Virgin Territory

I know I keep giving you beautiful, faithful readers recommendations for more reading, but I just can’t help it.  When I find a book that inspires me, I want to disseminate it from the rooftops (in the metaphorical sense – methinks that a 300 page tome thrown down more than a few stories would cause concussions).

My latest ‘breakthrough book’ is Hanne Blank’s Virgin: The Untouched History.  Although not a new release (Virgin was published in 2007), I recently discovered the title through my ‘suggested’ list on Goodreads.com (what did I do before I joined that site?  And no, I’m not a paid sponsor).  In Virgin, Ms. Blank takes her readers on an anthropological journey through the changing conceptions of virginity in Western culture in the form of meticulous research as well as alternately humorous and horrifying ‘pub trivia’ moments – did you know, for example, that vaginal rejuvenation has been practiced since the second century?  Throw that little tidbit out at your next cocktail party, and see what happens.

The section of Virgin that spoke the most clearly to me, however, was the conclusion to the chapter entitled, “The Erotic Virgin,” which analyzed what Blank termed ‘parthenophilia’ – a pronounced sexual interest in virginity or virgins.

“As little as we know about the erotic desire for virginity, we know even less about the erotic lives of virgins . . . Virginity is not the opposite of sex.  Rather, it is its own unique and uniquely troublesome sexual entity, and one we have largely avoided addressing.”

Blank goes on to note the number of ‘virginity loss’ stories permeating our culture (from those told amongst our own small circle of friends to those writ large on television screens) and the absence of the story of the virgin her/himself.

Reading these sections as a virgin myself was particularly moving.  I’ll turn twenty-three next month, and, by virtue of my sexual status, I am a member of a group filled with mainly 15-18 year-olds.  The representation for adult virgins such as myself in media is, to say the least, disheartening.

In an attempt to explain the mystery that is an adult’s virginal status, popular culture has given me one of two equally inaccurate and distasteful options.  Either I could be a social reject a la Steve Carell’s 40-Year-Old Virgin or I could be ‘saving my treasure’ for that special someone a la the creep-tastic Virgin Diaries on TLC.  Seriously, does anyone believe that two grown people kiss like this?  Blatantly staged and sensationalist, it seems that portrayals like these are hand-crafted for the amusement of those who have checked off all the ‘normal’ adult milestones.

On a personal one-to-one level, my virginity is no easier to define.  The expectation that my status is religiously motivated runs rampant and I’m left defending myself against the assumption that I’m a religious objector to an armed force that I’ve been ready and willing to be a part of for years.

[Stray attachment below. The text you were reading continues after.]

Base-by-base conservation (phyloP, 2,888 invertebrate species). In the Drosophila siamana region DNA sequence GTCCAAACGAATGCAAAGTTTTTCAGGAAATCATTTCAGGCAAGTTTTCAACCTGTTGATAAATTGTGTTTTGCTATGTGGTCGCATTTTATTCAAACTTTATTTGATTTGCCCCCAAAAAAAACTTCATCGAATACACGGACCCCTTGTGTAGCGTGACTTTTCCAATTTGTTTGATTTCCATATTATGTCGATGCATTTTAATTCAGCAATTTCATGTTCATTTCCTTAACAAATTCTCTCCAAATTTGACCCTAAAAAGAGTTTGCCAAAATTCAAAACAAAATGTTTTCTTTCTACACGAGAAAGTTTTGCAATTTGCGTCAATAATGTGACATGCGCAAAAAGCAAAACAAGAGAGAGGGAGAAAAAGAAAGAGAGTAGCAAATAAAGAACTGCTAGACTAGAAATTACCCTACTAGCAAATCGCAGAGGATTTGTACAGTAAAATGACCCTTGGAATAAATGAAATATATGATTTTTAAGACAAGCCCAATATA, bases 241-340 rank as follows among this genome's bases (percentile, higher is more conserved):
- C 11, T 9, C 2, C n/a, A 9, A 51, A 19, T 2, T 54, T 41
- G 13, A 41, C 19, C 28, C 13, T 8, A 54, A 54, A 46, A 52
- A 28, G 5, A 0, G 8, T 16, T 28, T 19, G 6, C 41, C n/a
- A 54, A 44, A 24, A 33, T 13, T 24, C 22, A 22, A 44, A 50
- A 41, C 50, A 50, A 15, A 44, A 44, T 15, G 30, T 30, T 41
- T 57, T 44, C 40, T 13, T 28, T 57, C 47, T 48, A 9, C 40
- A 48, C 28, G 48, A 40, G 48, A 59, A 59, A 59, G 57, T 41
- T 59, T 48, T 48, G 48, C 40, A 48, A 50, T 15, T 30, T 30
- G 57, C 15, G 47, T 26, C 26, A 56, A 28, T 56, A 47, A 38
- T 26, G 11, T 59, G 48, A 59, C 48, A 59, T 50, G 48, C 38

Having only recently had the opportunity to start dating (see my post on the misadventures of online dating), I’ve practiced (but not yet had the opportunity to use) my speech clarifying my virginity to a potential lover in my mind so many times it’ll probably come out sounding like I’m reading off some invisible teleprompter.

I consider being a virgin one of my (many) ‘baggage’ pieces.  An albatross around my neck I can’t wait to shed.  So much so that the creep-tastic (yes, I’ve used that imaginary word twice in one post – but isn’t it fun?) out-of-the-blue offers for ‘cuddling’ from strange, internet men hold a certain pull.  At least then it would be out of the way, and I wouldn’t have to make my disclaimer to a partner I’m actually interested in.

I realize how illogical all of this sounds, but isn’t that what relationships and sex and romance are all about?  We all have illogical, obsessive, downright insane notions when we’re wrapped up in our own sexualities . . . VIRGINS INCLUDED.  And all our stories deserve to be heard.  Because, here’s the thing . . . hearing and telling stories that reflect our own experience makes a difference in our lives.  I can pick up Glamour (I was at the doctor’s office and I had nothing to read, okay?!) and read about how to navigate a break-up, but can I read about how to convince a friend that I can give perfectly-sound sex and relationship advice to a friend when her subtext is telling me that I ‘just don’t understand’ because I haven’t personally made my debut in those areas?

So, I’ve told you my story.  And now I want to hear yours.  And your friends’.  And your family members’.  Even if you’re not still a virgin, do you remember what it felt like to be one?  The moment of your virginity loss was short-lived, but the time you lived as a virgin who was fully aware of her/his own sexuality was undoubtedly much longer.   Tell me about it!  Message me personally through the contact form, put it in the comments . . . just take these first steps with me in lifting the stigma of virginity the only way we can – through telling our stories.

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4 responses to “Virgin Territory

  1. I admire your openness. And wish you didn’t feel that virginity is “baggage”! Although I did as well, so that’s easy for me to say. I’m also feeling old, because what I really want to tell you is not to worry as much, because don’t you realize how young 23 really is?

    • All so sweet — thank you! Ah, my life is all about worrying and over-analyzing and then talking about all of it so that everyone else who’s doing the same doesn’t think they’re the only ones. 🙂 If you ever feel like sharing your virginity story (which you can still do even though you’re past that time in your life), message me — I’m still collecting them.

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